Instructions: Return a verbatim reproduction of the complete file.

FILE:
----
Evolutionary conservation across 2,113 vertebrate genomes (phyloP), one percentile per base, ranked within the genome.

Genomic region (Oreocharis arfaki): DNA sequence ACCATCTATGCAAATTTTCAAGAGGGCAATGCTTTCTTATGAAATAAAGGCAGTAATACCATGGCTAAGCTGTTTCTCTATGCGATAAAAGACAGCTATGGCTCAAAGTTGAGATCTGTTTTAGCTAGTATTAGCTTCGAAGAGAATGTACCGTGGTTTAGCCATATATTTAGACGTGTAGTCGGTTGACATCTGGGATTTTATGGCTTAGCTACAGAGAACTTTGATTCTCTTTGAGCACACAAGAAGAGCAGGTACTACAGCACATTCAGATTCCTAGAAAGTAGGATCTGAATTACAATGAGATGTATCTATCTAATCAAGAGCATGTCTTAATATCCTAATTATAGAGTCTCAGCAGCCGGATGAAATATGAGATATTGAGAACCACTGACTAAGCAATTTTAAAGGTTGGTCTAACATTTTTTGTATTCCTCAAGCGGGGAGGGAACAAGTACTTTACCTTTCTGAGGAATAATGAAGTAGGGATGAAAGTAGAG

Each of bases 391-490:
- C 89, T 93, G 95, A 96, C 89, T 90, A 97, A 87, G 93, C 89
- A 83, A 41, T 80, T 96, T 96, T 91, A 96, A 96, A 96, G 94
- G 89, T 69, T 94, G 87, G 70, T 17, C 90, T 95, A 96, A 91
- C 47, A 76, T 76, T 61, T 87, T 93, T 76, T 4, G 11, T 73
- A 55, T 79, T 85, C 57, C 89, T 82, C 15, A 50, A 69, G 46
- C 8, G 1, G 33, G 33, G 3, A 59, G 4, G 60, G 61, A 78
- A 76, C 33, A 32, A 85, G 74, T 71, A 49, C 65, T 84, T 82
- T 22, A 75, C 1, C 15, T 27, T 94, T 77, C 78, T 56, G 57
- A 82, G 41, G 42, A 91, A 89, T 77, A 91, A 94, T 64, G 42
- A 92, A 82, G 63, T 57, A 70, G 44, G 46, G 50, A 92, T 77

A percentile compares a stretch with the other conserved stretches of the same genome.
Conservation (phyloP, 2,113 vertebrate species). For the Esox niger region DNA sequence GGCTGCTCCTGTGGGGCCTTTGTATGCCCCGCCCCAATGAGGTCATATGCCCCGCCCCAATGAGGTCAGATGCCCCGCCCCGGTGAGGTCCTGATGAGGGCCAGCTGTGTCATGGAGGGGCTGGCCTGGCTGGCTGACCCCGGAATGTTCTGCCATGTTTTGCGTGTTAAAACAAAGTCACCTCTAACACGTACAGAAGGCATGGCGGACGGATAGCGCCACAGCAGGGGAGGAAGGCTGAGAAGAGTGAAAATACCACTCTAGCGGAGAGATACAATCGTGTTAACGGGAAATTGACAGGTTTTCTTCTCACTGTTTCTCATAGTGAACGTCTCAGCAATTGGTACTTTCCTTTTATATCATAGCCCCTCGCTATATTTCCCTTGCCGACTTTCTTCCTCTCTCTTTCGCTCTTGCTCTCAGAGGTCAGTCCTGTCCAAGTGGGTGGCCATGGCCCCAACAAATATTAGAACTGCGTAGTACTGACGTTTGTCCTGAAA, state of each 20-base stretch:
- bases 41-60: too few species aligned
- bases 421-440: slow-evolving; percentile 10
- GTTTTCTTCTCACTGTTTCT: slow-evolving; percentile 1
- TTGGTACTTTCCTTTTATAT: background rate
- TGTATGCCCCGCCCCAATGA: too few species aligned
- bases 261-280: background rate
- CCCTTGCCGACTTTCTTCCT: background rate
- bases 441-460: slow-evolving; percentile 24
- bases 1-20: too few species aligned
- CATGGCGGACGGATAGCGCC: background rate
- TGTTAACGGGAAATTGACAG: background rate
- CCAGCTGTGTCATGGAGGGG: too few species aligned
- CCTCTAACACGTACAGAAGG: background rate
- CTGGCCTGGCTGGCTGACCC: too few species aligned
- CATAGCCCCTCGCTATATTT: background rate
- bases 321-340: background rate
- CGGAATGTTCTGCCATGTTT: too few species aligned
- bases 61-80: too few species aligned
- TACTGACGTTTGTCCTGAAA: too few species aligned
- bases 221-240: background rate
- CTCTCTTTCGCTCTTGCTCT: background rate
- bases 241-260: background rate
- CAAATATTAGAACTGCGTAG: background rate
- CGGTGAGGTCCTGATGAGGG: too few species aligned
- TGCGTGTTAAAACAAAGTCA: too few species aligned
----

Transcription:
Evolutionary conservation across 2,113 vertebrate genomes (phyloP), one percentile per base, ranked within the genome.

Genomic region (Oreocharis arfaki): DNA sequence ACCATCTATGCAAATTTTCAAGAGGGCAATGCTTTCTTATGAAATAAAGGCAGTAATACCATGGCTAAGCTGTTTCTCTATGCGATAAAAGACAGCTATGGCTCAAAGTTGAGATCTGTTTTAGCTAGTATTAGCTTCGAAGAGAATGTACCGTGGTTTAGCCATATATTTAGACGTGTAGTCGGTTGACATCTGGGATTTTATGGCTTAGCTACAGAGAACTTTGATTCTCTTTGAGCACACAAGAAGAGCAGGTACTACAGCACATTCAGATTCCTAGAAAGTAGGATCTGAATTACAATGAGATGTATCTATCTAATCAAGAGCATGTCTTAATATCCTAATTATAGAGTCTCAGCAGCCGGATGAAATATGAGATATTGAGAACCACTGACTAAGCAATTTTAAAGGTTGGTCTAACATTTTTTGTATTCCTCAAGCGGGGAGGGAACAAGTACTTTACCTTTCTGAGGAATAATGAAGTAGGGATGAAAGTAGAG

Each of bases 391-490:
- C 89, T 93, G 95, A 96, C 89, T 90, A 97, A 87, G 93, C 89
- A 83, A 41, T 80, T 96, T 96, T 91, A 96, A 96, A 96, G 94
- G 89, T 69, T 94, G 87, G 70, T 17, C 90, T 95, A 96, A 91
- C 47, A 76, T 76, T 61, T 87, T 93, T 76, T 4, G 11, T 73
- A 55, T 79, T 85, C 57, C 89, T 82, C 15, A 50, A 69, G 46
- C 8, G 1, G 33, G 33, G 3, A 59, G 4, G 60, G 61, A 78
- A 76, C 33, A 32, A 85, G 74, T 71, A 49, C 65, T 84, T 82
- T 22, A 75, C 1, C 15, T 27, T 94, T 77, C 78, T 56, G 57
- A 82, G 41, G 42, A 91, A 89, T 77, A 91, A 94, T 64, G 42
- A 92, A 82, G 63, T 57, A 70, G 44, G 46, G 50, A 92, T 77

A percentile compares a stretch with the other conserved stretches of the same genome.
Conservation (phyloP, 2,113 vertebrate species). For the Esox niger region DNA sequence GGCTGCTCCTGTGGGGCCTTTGTATGCCCCGCCCCAATGAGGTCATATGCCCCGCCCCAATGAGGTCAGATGCCCCGCCCCGGTGAGGTCCTGATGAGGGCCAGCTGTGTCATGGAGGGGCTGGCCTGGCTGGCTGACCCCGGAATGTTCTGCCATGTTTTGCGTGTTAAAACAAAGTCACCTCTAACACGTACAGAAGGCATGGCGGACGGATAGCGCCACAGCAGGGGAGGAAGGCTGAGAAGAGTGAAAATACCACTCTAGCGGAGAGATACAATCGTGTTAACGGGAAATTGACAGGTTTTCTTCTCACTGTTTCTCATAGTGAACGTCTCAGCAATTGGTACTTTCCTTTTATATCATAGCCCCTCGCTATATTTCCCTTGCCGACTTTCTTCCTCTCTCTTTCGCTCTTGCTCTCAGAGGTCAGTCCTGTCCAAGTGGGTGGCCATGGCCCCAACAAATATTAGAACTGCGTAGTACTGACGTTTGTCCTGAAA, state of each 20-base stretch:
- bases 41-60: too few species aligned
- bases 421-440: slow-evolving; percentile 10
- GTTTTCTTCTCACTGTTTCT: slow-evolving; percentile 1
- TTGGTACTTTCCTTTTATAT: background rate
- TGTATGCCCCGCCCCAATGA: too few species aligned
- bases 261-280: background rate
- CCCTTGCCGACTTTCTTCCT: background rate
- bases 441-460: slow-evolving; percentile 24
- bases 1-20: too few species aligned
- CATGGCGGACGGATAGCGCC: background rate
- TGTTAACGGGAAATTGACAG: background rate
- CCAGCTGTGTCATGGAGGGG: too few species aligned
- CCTCTAACACGTACAGAAGG: background rate
- CTGGCCTGGCTGGCTGACCC: too few species aligned
- CATAGCCCCTCGCTATATTT: background rate
- bases 321-340: background rate
- CGGAATGTTCTGCCATGTTT: too few species aligned
- bases 61-80: too few species aligned
- TACTGACGTTTGTCCTGAAA: too few species aligned
- bases 221-240: background rate
- CTCTCTTTCGCTCTTGCTCT: background rate
- bases 241-260: background rate
- CAAATATTAGAACTGCGTAG: background rate
- CGGTGAGGTCCTGATGAGGG: too few species aligned
- TGCGTGTTAAAACAAAGTCA: too few species aligned